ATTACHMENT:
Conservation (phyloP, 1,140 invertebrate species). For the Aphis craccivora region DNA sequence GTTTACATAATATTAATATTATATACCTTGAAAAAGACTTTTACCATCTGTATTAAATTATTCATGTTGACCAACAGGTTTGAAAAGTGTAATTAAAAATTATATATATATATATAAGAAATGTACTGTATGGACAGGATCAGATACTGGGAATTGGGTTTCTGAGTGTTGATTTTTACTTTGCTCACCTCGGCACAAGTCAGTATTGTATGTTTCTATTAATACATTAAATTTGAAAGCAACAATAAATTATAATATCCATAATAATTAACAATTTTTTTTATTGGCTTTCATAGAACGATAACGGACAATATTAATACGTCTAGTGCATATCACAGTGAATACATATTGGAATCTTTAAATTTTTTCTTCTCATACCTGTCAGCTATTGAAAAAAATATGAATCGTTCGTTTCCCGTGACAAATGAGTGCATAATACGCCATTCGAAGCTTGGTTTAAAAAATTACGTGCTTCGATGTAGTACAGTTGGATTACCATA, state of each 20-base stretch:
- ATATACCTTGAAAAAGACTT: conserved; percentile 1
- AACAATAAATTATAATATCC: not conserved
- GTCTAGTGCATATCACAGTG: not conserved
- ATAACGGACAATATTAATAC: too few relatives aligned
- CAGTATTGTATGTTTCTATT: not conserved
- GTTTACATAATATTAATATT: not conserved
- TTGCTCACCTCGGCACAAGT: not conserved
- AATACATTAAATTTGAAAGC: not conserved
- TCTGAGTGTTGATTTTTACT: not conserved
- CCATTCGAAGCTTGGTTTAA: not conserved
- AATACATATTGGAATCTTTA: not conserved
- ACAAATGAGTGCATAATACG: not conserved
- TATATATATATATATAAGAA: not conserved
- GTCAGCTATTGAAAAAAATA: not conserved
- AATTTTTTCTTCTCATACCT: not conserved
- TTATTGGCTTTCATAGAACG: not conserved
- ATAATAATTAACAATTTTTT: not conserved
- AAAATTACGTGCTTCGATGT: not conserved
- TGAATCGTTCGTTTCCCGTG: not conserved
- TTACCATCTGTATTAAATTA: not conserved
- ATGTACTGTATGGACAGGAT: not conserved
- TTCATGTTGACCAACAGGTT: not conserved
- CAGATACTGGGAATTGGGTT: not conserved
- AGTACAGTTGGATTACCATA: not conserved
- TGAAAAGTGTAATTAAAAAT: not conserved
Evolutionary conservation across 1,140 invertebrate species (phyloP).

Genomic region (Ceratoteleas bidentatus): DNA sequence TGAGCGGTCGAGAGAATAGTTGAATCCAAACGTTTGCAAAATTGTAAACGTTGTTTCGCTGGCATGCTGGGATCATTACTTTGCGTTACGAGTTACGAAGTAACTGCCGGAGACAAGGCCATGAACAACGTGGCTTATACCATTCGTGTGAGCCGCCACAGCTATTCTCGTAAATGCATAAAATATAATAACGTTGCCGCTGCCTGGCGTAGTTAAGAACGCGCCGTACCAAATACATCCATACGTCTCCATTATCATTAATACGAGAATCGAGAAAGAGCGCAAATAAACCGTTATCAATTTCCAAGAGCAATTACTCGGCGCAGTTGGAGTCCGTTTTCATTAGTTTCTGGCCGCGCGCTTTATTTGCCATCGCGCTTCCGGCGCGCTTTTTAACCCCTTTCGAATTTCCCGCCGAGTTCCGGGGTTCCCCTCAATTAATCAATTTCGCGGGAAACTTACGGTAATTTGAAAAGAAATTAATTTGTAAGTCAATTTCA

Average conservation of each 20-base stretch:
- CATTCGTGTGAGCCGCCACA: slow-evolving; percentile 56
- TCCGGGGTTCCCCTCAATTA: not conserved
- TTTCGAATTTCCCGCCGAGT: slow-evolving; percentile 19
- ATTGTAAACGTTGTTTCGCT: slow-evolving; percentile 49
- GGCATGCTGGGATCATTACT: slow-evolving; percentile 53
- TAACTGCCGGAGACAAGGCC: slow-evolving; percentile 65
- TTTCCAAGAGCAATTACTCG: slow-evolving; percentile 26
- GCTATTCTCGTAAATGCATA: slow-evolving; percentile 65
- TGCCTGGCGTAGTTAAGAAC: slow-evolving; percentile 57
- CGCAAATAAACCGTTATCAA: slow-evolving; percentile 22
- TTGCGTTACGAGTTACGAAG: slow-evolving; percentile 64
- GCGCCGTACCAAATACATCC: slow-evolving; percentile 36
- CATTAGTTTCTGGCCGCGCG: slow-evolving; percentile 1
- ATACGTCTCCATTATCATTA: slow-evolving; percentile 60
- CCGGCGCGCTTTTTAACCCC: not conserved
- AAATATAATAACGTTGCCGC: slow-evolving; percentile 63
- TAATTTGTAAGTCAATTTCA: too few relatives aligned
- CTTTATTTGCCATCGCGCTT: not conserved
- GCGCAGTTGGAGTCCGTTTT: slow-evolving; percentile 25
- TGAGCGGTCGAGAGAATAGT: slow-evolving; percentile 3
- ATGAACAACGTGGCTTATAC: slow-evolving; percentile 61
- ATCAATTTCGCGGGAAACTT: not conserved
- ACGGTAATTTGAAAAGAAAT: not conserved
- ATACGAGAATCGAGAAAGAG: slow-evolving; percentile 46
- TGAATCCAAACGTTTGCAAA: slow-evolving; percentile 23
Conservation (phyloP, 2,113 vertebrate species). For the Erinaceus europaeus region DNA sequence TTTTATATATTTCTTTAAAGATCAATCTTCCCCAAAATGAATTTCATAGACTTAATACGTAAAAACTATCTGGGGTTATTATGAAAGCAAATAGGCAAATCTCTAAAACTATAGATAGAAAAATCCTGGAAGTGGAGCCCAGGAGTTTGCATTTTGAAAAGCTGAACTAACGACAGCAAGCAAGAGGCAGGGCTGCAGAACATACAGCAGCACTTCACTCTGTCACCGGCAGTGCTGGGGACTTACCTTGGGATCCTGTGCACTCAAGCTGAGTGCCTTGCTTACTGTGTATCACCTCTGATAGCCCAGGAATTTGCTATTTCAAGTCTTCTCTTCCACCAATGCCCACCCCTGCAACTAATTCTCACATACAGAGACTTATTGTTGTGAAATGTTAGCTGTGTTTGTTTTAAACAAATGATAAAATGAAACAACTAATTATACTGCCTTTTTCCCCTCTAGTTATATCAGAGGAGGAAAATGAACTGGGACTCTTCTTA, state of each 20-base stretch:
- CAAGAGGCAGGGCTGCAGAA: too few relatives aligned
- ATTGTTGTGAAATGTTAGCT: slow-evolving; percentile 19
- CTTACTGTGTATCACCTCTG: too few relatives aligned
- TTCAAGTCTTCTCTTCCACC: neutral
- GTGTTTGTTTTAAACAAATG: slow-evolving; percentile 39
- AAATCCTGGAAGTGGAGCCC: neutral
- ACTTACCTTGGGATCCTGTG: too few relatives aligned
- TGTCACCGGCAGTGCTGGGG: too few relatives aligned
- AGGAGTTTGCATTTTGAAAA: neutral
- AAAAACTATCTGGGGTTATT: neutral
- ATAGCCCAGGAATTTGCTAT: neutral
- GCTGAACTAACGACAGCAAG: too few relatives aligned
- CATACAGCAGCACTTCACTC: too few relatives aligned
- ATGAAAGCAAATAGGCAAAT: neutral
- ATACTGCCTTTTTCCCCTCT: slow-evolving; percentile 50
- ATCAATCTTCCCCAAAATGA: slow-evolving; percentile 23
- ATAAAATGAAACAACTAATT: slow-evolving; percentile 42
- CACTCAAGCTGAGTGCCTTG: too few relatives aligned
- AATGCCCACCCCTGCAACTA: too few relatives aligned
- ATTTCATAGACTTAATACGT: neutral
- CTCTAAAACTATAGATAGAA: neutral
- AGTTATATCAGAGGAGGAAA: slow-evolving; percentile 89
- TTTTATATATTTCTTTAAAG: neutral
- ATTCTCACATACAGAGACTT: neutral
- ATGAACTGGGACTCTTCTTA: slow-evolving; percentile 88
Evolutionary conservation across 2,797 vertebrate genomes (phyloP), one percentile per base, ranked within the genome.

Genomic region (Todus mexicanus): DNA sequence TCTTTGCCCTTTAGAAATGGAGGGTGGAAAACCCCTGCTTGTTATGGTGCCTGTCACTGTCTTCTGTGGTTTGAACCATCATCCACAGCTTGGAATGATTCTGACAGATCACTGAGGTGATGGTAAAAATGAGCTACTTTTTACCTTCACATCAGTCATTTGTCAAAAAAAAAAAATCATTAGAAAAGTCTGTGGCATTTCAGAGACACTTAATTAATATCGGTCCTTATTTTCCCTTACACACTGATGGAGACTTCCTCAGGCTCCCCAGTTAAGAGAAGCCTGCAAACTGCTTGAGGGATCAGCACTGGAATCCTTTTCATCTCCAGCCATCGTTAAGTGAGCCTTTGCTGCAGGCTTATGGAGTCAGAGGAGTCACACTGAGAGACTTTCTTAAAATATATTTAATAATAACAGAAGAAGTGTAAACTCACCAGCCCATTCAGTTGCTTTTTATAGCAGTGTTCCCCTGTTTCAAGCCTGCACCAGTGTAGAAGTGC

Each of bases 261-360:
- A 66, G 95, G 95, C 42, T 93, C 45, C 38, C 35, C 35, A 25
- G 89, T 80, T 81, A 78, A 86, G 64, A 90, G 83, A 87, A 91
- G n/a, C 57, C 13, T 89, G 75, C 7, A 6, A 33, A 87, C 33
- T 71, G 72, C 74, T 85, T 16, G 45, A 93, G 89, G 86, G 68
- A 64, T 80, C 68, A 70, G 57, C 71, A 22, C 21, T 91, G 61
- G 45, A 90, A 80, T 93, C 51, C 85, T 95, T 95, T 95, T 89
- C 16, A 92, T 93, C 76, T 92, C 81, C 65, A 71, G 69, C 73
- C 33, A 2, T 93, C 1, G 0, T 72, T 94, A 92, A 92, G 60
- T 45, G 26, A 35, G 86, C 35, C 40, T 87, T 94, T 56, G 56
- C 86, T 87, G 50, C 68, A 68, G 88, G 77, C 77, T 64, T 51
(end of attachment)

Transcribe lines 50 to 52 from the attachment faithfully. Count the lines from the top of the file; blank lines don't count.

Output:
- ATGAACAACGTGGCTTATAC: slow-evolving; percentile 61
- ATCAATTTCGCGGGAAACTT: not conserved
- ACGGTAATTTGAAAAGAAAT: not conserved